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Prescription and Nonprescription Sleep Product Use Among Older Adults in the United States



Prescription and Nonprescription Sleep Product Use Among Older Adults in the United States



American Journal of Geriatric Psychiatry 27(1): 32-41



Older adults commonly use products that may be used to promote sleep, such as benzodiazepines and over-the-counter medications, but the current extent of use of both prescription and nonprescription products specifically for sleep in the United States is unknown. Respondents in this cross-sectional, nationally representative survey (the National Poll on Healthy Aging) of community-dwelling older adults aged 65-80 (n = 1,065) reported difficulty initiating sleep or early awakening ("sleep symptoms") and use of prescription medication or nonprescription aids to promote sleep ("sleep product"), including prescription sleep medication, over-the-counter (OTC) sleep aids, prescription pain medication, and herbal/natural sleep aids. Logistic regression was used to determine the association of respondent sociodemographic and clinical characteristics with the use of sleep products. Sleep symptoms were endorsed by 67.7% of respondents (95% confidence interval [CI] 64.7%-70.7%). Use of a sleep product was reported by 35.4% (95% CI 32.4%-38.6%), with 21.9% (95% CI 19.4%-24.7%) using OTC sleep aids, 12.5% using herbal/natural aids (95% CI 10.6%-14.8%), 8.3% using prescription sleep medication (95% CI 6.7%-10.3%), and 5.0% using prescription pain medication (95% CI 3.8%-6.7%). Self-reported fair/poor mental health (relative to excellent/very good) was associated with increased odds of sleep product use (adjusted odds ratio 2.28, 95% CI 1.10-4.72, p = 0.03). More than a third of older adults use medications or aids to help with sleep-most commonly OTC aids. Clinicians should routinely ask older patients about sleep-related difficulties and the use of nonprescription sleep aids.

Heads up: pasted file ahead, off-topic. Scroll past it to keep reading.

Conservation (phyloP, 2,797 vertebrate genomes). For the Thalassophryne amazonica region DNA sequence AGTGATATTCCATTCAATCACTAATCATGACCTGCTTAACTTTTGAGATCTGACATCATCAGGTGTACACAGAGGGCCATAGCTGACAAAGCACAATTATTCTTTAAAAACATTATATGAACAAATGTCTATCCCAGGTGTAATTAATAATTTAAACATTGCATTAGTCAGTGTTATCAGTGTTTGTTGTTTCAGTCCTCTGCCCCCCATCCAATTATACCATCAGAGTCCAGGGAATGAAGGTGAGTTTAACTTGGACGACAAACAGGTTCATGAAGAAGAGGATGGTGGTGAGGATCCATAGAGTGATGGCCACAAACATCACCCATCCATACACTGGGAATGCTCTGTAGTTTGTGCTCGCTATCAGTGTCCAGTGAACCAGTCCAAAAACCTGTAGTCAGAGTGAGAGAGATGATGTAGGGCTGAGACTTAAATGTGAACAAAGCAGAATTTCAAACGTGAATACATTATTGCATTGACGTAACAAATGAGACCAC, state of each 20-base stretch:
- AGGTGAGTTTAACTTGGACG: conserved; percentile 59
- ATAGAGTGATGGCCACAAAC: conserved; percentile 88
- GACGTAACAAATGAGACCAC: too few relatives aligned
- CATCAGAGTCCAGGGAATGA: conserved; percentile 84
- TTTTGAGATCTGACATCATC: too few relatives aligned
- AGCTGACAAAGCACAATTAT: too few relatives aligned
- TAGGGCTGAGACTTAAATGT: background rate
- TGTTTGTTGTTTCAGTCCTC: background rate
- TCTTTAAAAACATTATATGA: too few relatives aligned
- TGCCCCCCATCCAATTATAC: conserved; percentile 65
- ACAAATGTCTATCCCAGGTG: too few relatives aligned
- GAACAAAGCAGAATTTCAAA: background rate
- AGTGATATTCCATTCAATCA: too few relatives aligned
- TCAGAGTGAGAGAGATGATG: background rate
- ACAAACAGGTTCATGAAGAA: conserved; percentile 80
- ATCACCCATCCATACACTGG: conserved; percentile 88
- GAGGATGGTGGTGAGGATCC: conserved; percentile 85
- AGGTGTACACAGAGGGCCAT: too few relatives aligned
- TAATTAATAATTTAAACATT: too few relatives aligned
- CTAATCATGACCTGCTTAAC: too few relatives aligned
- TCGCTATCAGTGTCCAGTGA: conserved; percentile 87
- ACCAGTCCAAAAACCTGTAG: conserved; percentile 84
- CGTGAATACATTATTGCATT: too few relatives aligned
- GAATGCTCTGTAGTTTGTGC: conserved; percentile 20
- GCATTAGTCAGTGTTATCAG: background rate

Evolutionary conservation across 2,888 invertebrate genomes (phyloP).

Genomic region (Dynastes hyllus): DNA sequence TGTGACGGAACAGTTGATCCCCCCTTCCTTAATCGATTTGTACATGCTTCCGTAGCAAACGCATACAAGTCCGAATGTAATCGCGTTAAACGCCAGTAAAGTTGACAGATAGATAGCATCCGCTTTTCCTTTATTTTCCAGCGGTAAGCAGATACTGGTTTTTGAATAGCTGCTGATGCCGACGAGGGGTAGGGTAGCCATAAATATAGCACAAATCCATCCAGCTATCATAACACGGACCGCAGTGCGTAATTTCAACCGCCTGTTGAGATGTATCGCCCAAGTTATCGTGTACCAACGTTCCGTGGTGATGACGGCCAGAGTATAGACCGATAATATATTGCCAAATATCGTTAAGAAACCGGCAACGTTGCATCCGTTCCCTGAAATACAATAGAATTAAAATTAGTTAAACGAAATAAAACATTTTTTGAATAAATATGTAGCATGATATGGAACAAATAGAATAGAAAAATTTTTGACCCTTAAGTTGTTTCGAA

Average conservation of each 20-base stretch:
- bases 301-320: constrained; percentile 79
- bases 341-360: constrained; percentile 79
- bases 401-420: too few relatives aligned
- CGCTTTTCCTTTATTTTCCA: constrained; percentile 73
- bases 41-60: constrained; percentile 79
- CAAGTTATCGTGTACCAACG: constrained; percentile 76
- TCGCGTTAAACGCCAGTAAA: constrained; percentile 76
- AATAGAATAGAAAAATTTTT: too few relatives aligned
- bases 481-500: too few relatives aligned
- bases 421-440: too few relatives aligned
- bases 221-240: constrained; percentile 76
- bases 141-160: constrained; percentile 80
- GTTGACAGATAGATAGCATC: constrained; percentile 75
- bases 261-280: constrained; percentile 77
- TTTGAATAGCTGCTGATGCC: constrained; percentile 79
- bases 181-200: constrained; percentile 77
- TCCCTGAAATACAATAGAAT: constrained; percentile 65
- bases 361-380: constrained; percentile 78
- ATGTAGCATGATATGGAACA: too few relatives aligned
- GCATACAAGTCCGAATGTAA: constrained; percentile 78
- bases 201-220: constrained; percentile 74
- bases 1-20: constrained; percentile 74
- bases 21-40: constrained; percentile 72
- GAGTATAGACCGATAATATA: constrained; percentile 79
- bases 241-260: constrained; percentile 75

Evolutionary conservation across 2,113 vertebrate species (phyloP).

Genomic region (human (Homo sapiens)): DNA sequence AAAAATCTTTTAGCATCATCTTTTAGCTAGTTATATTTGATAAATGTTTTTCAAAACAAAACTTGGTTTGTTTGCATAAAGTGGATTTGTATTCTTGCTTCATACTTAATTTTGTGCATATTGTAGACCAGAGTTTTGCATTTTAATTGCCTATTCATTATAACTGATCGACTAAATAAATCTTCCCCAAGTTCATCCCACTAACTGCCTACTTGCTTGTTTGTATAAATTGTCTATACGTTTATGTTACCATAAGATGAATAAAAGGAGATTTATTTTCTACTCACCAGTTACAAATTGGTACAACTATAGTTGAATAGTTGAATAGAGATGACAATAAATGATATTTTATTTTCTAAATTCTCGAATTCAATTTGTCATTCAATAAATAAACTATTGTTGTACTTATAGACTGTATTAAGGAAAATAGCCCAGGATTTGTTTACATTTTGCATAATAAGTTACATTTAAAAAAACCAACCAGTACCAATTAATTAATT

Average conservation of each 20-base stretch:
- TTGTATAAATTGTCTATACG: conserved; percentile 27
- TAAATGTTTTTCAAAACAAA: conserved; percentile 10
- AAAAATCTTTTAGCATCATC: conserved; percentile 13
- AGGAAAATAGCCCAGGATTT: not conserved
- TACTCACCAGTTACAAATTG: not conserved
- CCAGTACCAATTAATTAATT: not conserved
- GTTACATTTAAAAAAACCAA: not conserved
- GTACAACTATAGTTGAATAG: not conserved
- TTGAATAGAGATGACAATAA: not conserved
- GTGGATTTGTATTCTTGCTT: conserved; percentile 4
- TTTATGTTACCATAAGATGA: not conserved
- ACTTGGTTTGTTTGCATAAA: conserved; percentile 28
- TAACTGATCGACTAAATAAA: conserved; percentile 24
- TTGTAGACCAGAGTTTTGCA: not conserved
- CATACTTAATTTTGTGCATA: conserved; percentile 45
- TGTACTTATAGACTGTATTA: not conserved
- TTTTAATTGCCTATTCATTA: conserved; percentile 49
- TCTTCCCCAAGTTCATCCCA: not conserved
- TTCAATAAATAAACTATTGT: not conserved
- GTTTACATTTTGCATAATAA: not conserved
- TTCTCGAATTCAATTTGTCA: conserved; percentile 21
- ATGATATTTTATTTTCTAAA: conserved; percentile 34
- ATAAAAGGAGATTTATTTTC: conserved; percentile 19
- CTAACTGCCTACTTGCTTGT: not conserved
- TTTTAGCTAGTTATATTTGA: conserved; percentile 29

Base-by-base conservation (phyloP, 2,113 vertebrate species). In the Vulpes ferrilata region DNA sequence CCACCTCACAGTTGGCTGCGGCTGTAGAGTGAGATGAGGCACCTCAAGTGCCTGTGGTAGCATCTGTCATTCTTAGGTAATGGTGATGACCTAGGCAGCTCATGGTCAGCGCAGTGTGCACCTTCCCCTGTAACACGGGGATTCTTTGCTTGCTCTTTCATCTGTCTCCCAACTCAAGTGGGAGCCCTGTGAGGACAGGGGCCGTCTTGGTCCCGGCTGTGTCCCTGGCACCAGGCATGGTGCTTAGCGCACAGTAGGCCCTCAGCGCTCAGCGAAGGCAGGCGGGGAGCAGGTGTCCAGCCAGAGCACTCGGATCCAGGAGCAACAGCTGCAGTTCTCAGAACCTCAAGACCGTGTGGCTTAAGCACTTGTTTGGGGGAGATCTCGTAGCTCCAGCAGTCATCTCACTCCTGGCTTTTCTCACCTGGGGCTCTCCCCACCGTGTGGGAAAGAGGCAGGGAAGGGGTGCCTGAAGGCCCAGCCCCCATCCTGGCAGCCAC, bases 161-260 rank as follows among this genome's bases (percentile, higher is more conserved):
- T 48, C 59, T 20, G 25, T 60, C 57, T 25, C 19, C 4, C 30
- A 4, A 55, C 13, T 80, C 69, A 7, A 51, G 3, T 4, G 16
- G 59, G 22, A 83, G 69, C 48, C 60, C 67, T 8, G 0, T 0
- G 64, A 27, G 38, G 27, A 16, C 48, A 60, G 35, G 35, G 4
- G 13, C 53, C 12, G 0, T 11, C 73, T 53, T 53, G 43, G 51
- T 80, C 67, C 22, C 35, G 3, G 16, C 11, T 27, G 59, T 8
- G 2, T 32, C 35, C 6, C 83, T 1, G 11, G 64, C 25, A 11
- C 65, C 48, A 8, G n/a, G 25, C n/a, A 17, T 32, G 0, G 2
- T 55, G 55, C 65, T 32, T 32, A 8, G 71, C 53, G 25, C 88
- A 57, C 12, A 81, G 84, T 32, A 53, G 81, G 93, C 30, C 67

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Accession: 065887052

Download citation: RISBibTeXText

PMID: 30409547

DOI: 10.1016/j.jagp.2018.09.004


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